The wrong headline was used on last week’s Something on my Mind column. The Commentator apologizes for this error.
By Craig Funston
One of the keenest passions of my heart is education, up there somewhere with writing. I’m sure you’ve gathered that, if you’ve read this column for any length of time. My vision for education has been fueled by the fact that I am a father of nine, a teacher for more than two decades, and a taxpayer.
I would also add that I am a consumer who gets served by products, er, students of every educational model, a faith-based adult who (thinks he) has a balanced and broad perspective on what true “education” really is, and a citizen who sees current educational trends that give me the heebie-jeebies.
While we’re hanging out here, let me throw a few of these trends that alarm me, sans any significant detail: Common Core (in the States), sex ed (in Ontario), homeschooling attacks (in the States, but maybe coming to a province near you). Call them what you like—trends, movements, laws, reality: They are absolutely fraught with problems, present and potential. That’s why I’ve lumped them together.
I would challenge you to look at the Common Core chaos on your own. You may not be motivated because it’s in the States. That would be shortsighted, of course, on your part: Canada is always a step or two behind our friends to the south, so it’s just a matter of time before this flawed approach to foundational instruction creeps up here.
In terms of sex ed in Ontario, I’m horrified at every level. Parents, not public institutions, have the sole right and responsibility (those two words always go together, don’t they?) for this task. If the government has been ordered to stay out of the bedrooms of the nation, shouldn’t the schools do likewise? The growing reality that sex ed is going to be taught to some degree—from high school down to the primary level–is incomprehensible.
And select homeschooling families are being split apart (ie., kids ripped out of the home ) over some allegations from snoopy neighbours. Maybe they should arrest the neighbours. Homeschooling is a viable option for many, and we need to respect the right that parents’ right in this matter.
Education, like religion, can be a very divisive issue, and I have no intention of resolving the contention here. You know my standard excuse—space and time forbid. If I can’t do it justice, I won’t even start it.
Suffice to say, our choices, content, and curriculum must be good for the kids and the future of the nation.
I’m sure you’d agree that education is more than books, more than a piece of paper, more than a brick and mortar building. It may include any one or all of these, but we have been duped if we limit education to any one of those..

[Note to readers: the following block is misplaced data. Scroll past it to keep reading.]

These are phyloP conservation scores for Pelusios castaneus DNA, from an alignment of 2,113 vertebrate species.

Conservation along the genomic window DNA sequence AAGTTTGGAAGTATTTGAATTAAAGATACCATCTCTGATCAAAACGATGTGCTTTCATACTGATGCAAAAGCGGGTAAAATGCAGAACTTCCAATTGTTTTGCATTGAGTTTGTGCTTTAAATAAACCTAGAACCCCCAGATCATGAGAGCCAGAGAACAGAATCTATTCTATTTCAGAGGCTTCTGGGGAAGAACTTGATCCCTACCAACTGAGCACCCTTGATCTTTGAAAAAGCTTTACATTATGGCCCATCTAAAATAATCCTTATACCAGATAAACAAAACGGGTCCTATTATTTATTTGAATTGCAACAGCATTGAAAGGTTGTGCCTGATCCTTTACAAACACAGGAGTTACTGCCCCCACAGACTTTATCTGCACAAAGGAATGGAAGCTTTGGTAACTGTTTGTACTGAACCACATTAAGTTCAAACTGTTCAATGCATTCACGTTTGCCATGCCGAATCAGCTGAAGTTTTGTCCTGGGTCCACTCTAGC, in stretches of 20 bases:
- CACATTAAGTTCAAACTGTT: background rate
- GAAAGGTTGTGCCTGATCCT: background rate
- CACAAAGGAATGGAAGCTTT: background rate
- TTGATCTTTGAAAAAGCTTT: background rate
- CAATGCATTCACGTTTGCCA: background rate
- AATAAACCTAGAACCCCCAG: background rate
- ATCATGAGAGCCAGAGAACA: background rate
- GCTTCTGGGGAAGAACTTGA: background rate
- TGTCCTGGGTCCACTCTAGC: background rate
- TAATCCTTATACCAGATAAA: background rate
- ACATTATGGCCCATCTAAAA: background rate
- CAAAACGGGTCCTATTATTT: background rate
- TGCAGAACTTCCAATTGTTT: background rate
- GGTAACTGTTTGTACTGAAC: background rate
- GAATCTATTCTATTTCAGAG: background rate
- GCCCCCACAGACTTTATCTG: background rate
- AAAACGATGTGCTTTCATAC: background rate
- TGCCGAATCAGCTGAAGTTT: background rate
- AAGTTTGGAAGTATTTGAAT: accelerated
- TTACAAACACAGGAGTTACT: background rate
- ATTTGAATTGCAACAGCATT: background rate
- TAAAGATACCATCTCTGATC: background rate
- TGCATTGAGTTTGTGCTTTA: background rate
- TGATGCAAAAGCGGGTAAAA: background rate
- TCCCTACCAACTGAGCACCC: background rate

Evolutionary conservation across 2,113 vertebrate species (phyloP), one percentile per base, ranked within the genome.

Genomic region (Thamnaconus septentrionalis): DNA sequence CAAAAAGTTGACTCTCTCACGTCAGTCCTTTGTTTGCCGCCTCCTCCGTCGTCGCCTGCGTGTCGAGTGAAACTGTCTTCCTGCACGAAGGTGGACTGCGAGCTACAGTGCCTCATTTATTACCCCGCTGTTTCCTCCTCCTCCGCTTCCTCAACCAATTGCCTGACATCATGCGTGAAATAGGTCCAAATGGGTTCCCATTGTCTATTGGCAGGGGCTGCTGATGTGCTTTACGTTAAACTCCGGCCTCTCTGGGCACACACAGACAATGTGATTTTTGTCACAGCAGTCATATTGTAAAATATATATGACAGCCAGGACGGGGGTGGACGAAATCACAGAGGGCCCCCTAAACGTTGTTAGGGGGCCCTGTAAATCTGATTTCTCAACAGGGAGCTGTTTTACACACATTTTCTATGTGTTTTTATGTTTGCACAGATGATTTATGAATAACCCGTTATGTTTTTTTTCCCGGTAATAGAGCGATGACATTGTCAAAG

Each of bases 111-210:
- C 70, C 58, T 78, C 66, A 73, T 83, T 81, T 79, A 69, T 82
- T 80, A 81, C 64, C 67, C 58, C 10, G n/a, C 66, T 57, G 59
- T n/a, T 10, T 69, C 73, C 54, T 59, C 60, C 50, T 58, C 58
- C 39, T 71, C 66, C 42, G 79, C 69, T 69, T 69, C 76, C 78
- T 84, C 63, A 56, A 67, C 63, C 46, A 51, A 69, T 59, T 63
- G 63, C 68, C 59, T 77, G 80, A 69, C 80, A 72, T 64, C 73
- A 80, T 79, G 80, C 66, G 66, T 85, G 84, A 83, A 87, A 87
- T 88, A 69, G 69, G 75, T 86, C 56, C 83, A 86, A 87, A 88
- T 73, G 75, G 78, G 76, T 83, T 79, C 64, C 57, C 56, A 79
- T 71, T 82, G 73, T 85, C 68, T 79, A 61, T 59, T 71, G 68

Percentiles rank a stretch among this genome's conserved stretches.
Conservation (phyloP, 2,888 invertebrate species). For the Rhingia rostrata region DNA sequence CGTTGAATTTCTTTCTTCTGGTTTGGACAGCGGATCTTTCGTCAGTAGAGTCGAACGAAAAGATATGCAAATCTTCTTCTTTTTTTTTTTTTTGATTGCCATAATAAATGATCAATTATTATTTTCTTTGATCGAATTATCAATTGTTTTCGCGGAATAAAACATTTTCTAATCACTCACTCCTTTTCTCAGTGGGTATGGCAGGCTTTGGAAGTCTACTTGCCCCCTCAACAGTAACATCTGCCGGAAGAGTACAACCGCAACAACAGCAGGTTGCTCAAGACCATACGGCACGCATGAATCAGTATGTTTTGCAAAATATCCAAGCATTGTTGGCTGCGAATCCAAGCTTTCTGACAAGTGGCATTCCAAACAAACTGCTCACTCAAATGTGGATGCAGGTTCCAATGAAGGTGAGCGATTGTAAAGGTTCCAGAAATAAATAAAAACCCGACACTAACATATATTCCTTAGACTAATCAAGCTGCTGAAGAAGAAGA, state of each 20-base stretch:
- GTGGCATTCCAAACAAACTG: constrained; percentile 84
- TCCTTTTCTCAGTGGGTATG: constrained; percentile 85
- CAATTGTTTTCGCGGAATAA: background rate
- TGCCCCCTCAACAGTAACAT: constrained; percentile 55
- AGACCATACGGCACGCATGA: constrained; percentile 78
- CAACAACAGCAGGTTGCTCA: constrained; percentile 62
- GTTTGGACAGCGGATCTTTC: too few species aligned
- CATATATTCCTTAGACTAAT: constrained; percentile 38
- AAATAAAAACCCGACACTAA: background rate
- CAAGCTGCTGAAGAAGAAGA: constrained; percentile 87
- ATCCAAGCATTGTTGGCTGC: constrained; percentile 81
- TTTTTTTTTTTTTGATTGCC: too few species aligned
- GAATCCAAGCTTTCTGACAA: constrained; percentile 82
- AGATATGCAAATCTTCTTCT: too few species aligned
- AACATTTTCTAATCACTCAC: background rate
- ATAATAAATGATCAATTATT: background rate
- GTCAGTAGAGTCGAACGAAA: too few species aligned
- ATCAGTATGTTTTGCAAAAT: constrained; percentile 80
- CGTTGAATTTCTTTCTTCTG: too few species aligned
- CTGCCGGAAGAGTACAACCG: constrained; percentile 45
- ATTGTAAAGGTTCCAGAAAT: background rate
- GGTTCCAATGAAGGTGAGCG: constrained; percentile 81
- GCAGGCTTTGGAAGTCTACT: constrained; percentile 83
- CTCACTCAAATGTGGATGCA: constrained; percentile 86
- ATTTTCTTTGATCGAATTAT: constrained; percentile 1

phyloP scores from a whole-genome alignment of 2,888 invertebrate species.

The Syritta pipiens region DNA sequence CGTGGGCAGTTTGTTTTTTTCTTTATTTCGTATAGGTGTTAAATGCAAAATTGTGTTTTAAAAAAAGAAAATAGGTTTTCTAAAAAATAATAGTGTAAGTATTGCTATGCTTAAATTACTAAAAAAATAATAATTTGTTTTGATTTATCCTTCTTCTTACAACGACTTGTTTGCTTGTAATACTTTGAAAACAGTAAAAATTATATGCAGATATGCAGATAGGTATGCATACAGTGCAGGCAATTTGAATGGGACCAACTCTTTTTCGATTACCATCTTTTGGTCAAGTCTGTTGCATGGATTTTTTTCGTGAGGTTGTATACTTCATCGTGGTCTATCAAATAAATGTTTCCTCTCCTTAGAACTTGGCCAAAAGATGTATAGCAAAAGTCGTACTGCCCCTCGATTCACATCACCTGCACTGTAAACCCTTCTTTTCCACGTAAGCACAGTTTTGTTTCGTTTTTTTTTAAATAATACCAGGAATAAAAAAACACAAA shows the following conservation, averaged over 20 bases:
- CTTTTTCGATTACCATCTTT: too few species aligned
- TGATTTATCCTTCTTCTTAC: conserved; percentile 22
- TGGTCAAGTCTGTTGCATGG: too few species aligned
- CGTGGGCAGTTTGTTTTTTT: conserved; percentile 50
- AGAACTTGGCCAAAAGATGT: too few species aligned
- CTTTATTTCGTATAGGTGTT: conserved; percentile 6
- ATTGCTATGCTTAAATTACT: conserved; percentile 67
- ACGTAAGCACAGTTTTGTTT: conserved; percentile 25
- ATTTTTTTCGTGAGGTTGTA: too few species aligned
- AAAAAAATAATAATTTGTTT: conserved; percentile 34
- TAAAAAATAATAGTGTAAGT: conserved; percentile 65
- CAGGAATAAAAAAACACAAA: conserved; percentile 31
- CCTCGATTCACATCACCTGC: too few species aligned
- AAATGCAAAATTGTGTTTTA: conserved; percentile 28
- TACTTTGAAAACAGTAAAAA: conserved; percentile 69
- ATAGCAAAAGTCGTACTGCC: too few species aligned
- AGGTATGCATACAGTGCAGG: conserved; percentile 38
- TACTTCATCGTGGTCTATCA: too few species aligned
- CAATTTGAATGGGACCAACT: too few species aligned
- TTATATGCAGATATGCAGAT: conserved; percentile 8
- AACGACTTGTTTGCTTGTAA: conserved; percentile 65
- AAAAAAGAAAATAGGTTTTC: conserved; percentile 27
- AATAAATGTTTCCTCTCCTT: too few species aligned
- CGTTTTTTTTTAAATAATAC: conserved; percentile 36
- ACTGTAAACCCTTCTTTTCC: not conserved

There is more than a nuanced difference between “school” and “education.” For example, we can say that Student X has been to school, but has he been educated? Student Y may have her grade twelve diploma, but is she prepared for the real world? Students may (or may not) have head knowledge about certain facts, but how’s their heart (character) and their hands (skills)?
Basic academic skills should be learned by all students. Beyond that, vocational, moral and social skills should be part of the curriculum. It’s great when many of these are taught at home, of course.
The question begs: What are we producing through our present system?
Makes one wonder what education is, after all.
If education becomes the process of ignoring or revising the facts of the past, and staggering towards the future, we have failed. If education is wrapped up in pressing a keyboard, but fails to teach the ability to handle simple transactions at a counter, we have failed. If education is all seat work (and I use the word “work” loosely), but no real acquired, practical skills, we have failed.
Education must build character and skills to be effective. Also, facts acquired are good; but facts applied (in a real life context) are better.
When the literacy rate is going down on a regular basis, confirmed by neutral educational agencies, that alarms me. There is no one villain here in this discussion, but there could be a few co-conspirators. The breakdown of the traditional family is an obvious one: Less and less accountability from mom and dad. Seldom are parents working together with the school in areas of behaviour, truancy, and homework.
Electronic toys would be another. Thinking by clicking just doesn’t cut it.
Common Core, sex ed, and anti-homeschooling are massive steps backwards. Preparing for the future is not done by revising the past or skirting the present.
We need to get back to the A’s and B’s, not the birds and the bees.
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